Fluoride Action Network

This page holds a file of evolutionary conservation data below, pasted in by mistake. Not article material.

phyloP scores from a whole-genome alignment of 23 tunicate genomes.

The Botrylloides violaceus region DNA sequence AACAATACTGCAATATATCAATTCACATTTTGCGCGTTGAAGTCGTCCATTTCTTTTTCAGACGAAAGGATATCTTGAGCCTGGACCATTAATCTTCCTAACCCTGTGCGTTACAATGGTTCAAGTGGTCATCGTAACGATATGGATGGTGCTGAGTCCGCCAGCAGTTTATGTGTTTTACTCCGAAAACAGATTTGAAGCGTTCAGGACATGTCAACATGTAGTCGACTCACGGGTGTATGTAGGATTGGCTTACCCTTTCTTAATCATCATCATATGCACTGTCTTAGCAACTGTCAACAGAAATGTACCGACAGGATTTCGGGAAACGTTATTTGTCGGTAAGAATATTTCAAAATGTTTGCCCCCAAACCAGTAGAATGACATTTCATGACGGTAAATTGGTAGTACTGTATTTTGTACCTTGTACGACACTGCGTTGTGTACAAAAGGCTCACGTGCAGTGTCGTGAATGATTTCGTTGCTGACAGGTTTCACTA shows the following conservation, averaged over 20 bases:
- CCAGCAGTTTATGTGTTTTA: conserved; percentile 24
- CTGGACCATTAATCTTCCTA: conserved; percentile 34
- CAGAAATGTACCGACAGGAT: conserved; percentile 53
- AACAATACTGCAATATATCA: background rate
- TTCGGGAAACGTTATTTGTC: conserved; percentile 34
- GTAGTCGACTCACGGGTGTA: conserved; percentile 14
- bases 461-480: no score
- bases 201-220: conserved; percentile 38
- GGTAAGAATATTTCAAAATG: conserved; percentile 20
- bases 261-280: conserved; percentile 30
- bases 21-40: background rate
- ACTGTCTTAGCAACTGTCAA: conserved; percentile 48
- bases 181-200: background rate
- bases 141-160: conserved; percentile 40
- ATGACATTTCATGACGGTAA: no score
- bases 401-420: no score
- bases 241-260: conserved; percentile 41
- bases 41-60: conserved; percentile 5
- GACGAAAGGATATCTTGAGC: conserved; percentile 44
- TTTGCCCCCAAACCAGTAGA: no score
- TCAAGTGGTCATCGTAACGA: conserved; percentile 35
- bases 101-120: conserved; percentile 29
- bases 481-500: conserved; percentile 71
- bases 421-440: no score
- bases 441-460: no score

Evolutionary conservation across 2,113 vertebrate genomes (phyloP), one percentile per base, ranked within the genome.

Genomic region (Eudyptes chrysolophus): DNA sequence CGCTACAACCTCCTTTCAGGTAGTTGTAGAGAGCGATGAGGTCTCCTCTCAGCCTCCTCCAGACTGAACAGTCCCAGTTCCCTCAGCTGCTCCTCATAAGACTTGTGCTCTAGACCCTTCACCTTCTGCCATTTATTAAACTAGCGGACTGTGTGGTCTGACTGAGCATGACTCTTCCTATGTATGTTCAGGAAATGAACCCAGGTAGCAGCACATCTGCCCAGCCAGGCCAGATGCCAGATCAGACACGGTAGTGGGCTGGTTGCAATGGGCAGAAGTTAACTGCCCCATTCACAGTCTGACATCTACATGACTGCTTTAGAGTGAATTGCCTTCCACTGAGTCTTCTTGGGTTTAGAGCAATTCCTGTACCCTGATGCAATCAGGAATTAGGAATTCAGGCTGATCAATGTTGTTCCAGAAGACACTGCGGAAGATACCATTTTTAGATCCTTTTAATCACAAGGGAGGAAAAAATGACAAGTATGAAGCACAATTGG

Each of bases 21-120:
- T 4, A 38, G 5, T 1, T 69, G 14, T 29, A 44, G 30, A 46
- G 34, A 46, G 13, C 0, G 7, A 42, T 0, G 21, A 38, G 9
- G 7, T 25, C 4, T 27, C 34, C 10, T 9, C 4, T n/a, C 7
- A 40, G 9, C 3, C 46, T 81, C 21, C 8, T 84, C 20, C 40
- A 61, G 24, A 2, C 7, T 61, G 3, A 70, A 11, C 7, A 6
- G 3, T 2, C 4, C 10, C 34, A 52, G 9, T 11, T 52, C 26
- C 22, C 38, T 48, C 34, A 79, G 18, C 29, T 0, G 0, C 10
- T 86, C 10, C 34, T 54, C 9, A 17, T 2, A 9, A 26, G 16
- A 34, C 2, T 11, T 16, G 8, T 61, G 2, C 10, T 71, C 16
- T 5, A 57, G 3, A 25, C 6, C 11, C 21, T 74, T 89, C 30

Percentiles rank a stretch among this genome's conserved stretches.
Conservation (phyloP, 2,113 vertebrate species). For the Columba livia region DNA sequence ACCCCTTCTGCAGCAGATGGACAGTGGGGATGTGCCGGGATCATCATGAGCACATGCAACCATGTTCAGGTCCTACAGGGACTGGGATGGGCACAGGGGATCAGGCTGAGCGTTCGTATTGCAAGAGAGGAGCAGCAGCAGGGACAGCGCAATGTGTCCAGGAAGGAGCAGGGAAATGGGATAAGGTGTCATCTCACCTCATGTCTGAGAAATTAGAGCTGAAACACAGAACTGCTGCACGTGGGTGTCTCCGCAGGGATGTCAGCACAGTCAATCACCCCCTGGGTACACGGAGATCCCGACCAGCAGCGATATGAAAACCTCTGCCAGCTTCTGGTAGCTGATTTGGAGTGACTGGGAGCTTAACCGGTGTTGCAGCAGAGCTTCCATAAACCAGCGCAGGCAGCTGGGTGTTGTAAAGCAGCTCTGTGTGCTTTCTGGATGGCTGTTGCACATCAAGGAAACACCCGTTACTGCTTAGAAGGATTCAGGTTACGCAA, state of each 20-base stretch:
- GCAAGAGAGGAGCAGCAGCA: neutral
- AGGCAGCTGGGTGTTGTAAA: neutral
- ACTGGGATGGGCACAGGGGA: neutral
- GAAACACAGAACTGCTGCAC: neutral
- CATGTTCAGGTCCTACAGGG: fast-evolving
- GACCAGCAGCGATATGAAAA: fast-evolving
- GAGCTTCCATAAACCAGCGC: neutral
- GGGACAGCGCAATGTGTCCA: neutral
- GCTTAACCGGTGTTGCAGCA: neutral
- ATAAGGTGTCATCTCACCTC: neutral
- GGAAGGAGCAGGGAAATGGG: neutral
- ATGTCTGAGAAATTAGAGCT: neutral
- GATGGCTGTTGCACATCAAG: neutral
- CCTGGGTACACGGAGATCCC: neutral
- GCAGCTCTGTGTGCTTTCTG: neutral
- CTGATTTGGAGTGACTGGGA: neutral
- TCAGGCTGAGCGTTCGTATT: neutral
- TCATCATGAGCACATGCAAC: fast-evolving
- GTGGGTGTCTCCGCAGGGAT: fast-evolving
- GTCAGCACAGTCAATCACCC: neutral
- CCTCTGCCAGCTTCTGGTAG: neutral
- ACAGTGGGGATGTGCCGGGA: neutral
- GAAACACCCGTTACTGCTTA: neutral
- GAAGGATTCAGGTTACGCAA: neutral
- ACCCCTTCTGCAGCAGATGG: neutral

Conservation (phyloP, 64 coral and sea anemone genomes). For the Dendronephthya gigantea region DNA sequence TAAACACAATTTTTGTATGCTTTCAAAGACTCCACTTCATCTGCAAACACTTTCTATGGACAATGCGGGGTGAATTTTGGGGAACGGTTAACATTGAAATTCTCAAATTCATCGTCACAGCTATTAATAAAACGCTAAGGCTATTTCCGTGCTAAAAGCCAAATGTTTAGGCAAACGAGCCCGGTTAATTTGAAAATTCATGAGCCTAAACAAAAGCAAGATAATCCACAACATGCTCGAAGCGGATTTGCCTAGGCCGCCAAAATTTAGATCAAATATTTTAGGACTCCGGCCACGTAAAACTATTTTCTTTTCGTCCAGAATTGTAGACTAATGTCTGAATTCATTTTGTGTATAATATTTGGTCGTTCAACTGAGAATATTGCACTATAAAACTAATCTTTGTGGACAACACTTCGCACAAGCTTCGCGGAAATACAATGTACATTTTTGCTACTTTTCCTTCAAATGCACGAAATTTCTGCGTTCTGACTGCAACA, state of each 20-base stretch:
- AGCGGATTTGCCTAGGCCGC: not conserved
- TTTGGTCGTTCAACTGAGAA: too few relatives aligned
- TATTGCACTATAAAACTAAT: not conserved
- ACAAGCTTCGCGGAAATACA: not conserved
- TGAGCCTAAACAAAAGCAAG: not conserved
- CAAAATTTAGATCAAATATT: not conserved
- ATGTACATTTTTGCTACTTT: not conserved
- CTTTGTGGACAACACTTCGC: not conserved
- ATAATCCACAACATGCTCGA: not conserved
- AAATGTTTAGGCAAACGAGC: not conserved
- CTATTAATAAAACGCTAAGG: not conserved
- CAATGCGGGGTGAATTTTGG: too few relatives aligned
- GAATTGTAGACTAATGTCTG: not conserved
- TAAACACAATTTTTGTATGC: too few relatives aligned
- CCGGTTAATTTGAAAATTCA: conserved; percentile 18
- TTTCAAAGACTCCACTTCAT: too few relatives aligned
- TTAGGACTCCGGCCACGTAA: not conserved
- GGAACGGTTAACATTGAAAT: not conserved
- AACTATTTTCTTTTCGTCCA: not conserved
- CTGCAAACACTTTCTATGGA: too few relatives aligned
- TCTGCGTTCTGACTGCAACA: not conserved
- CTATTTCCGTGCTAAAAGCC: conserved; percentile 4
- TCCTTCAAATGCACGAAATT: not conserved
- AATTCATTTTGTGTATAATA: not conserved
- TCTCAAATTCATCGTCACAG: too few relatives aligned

Dental fluorosis and osteofluorosis from using drinking water contaminated with the fluoride ion (F) have been reported from many countries including the People’s Republic of China and India. Because fluoride is excreted by the kidney and the toxic effects of F are more severe when renal failure is present, Imprinting control region (ICR)-derived glomerulonephritis (ICGN) mice, which have been used as a model of renal failure, could be a useful model for osteofluorosis. In the present study, ICGN mice and ICR mice were administered F at 0, 25, 50, 100, and 150 ppm in their drinking water for 4 weeks. The femurs of the mice were photographed and analyzed by microdensitometry. The teeth were stained with hematoxylin and eosin. While no significant differences in any bone indexes were found in the ICGN groups, the mean values for bone mineral content and bone mineral density of the left femur from the male ICR 150 ppm group were significantly higher than those of the control group mice (p<0.001). Partial heterogeneous calcification of the tooth dentine was observed in the ICGN mice exposed to 150 ppm. ICGN mice may be used as a model for dental fluorosis. However, ICR mice, particularly males, with an exposure period of 2–4 mo, may be a better animal model for osteofluorosis.